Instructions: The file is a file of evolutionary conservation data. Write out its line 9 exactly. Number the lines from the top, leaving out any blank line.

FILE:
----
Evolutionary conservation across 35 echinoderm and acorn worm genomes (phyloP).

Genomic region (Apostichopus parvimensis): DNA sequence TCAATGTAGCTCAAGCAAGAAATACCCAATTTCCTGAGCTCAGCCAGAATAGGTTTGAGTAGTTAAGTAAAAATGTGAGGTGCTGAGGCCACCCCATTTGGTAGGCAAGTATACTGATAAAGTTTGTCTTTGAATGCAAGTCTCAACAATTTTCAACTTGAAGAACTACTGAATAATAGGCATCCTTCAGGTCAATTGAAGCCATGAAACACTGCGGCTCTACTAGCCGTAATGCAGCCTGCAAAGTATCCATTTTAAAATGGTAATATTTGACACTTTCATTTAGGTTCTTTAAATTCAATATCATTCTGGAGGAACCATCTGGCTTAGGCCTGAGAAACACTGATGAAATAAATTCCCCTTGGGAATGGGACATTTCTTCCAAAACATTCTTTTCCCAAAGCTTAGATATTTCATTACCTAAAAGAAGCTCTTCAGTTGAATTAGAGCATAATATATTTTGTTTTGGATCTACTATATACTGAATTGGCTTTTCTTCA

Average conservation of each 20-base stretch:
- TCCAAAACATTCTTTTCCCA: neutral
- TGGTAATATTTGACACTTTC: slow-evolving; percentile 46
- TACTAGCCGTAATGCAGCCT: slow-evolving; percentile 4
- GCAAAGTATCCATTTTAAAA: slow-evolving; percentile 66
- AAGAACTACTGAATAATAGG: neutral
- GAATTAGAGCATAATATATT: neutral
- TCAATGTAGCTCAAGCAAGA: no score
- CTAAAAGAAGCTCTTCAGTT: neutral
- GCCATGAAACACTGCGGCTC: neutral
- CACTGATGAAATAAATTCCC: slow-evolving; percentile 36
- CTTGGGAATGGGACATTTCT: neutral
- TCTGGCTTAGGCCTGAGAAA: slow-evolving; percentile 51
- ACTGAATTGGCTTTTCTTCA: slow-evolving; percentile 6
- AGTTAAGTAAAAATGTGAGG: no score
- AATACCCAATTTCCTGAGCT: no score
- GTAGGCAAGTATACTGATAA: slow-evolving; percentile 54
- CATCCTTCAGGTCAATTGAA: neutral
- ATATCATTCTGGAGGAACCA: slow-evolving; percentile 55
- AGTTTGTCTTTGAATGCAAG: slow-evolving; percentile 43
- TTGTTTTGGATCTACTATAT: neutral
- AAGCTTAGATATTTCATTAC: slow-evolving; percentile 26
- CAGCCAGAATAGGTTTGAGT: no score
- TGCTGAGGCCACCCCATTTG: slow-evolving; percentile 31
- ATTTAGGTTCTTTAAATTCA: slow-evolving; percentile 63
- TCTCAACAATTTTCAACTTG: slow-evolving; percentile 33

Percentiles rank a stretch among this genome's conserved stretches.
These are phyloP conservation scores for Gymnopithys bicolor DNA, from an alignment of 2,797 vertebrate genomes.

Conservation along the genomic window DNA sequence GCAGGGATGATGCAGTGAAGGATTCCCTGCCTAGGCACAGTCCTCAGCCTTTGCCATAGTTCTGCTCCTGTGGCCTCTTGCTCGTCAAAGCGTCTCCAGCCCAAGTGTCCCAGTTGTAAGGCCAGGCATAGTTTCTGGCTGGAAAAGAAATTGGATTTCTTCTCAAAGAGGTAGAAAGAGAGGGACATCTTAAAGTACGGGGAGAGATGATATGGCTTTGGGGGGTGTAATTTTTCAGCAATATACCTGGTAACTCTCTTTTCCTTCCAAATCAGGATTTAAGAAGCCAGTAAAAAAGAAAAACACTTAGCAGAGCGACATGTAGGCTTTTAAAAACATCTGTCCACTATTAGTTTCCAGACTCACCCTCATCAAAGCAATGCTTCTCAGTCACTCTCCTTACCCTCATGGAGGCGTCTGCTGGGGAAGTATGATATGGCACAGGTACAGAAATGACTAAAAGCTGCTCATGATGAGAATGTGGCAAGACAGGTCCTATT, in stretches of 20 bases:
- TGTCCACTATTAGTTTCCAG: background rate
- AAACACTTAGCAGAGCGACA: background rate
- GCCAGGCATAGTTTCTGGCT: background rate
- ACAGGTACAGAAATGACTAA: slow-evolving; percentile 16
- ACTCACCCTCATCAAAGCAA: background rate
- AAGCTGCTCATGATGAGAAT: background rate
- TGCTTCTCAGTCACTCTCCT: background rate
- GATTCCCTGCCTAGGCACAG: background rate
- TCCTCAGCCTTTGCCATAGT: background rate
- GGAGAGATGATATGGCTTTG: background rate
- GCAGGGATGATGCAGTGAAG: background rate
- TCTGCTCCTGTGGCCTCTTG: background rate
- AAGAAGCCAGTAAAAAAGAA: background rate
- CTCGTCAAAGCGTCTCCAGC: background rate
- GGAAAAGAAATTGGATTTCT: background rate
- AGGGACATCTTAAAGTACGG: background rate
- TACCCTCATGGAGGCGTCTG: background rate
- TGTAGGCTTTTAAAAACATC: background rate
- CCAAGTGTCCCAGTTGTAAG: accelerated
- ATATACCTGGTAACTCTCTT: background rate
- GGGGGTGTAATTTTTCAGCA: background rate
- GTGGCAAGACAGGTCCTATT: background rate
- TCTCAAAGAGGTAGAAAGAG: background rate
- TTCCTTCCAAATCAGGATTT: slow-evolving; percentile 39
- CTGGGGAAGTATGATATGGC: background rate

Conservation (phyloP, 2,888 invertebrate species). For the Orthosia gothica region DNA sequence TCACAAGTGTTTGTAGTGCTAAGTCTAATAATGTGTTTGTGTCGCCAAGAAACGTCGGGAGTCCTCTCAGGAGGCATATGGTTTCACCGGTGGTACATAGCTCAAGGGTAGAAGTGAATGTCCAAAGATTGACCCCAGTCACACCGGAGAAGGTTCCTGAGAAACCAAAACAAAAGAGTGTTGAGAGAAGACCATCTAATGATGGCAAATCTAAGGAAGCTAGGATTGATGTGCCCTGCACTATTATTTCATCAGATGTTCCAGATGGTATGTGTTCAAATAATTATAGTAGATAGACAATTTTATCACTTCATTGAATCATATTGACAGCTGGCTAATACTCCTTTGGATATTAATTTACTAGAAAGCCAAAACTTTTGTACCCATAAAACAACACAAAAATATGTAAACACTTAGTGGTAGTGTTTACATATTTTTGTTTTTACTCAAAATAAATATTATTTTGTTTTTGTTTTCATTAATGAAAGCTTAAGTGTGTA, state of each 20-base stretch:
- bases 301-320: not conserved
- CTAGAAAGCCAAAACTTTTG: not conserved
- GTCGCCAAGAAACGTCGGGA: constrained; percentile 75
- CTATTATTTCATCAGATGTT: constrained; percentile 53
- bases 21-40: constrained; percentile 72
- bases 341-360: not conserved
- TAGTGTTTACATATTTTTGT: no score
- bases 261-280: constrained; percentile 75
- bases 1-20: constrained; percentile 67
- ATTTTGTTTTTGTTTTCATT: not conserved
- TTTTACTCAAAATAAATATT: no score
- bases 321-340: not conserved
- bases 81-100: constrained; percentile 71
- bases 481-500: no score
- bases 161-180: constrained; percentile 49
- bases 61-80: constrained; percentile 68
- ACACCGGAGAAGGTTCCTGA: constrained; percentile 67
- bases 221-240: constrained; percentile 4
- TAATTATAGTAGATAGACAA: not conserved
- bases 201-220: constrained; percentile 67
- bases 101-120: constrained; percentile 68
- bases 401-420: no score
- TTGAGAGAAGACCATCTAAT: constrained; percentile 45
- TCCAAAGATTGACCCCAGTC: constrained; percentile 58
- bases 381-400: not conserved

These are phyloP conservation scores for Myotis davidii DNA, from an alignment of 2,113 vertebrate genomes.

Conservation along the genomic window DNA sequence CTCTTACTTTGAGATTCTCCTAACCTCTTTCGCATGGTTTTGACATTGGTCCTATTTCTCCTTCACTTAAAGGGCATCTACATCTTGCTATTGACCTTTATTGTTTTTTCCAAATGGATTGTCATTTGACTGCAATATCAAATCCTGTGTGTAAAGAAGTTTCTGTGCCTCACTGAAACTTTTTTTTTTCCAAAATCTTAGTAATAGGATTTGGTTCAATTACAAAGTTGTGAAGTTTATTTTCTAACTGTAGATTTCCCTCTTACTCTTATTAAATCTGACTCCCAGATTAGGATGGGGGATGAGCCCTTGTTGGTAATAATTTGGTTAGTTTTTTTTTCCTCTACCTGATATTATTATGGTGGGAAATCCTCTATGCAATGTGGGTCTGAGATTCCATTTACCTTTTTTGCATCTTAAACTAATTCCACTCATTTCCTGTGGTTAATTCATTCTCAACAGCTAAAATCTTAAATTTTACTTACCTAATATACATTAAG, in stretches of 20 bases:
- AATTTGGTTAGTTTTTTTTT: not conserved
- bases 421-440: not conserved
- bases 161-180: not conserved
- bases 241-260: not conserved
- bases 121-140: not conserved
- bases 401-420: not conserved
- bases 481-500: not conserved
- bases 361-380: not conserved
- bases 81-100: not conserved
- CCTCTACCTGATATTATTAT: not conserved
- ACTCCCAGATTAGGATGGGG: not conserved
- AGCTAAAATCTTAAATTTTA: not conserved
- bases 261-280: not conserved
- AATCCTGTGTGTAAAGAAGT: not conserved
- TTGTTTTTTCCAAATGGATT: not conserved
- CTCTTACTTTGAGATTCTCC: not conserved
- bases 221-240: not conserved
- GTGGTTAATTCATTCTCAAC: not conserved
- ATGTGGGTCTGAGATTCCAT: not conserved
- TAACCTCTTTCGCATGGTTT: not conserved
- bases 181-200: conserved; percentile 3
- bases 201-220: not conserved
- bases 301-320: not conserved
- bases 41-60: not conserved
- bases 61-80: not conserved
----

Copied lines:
- GAATTAGAGCATAATATATT: neutral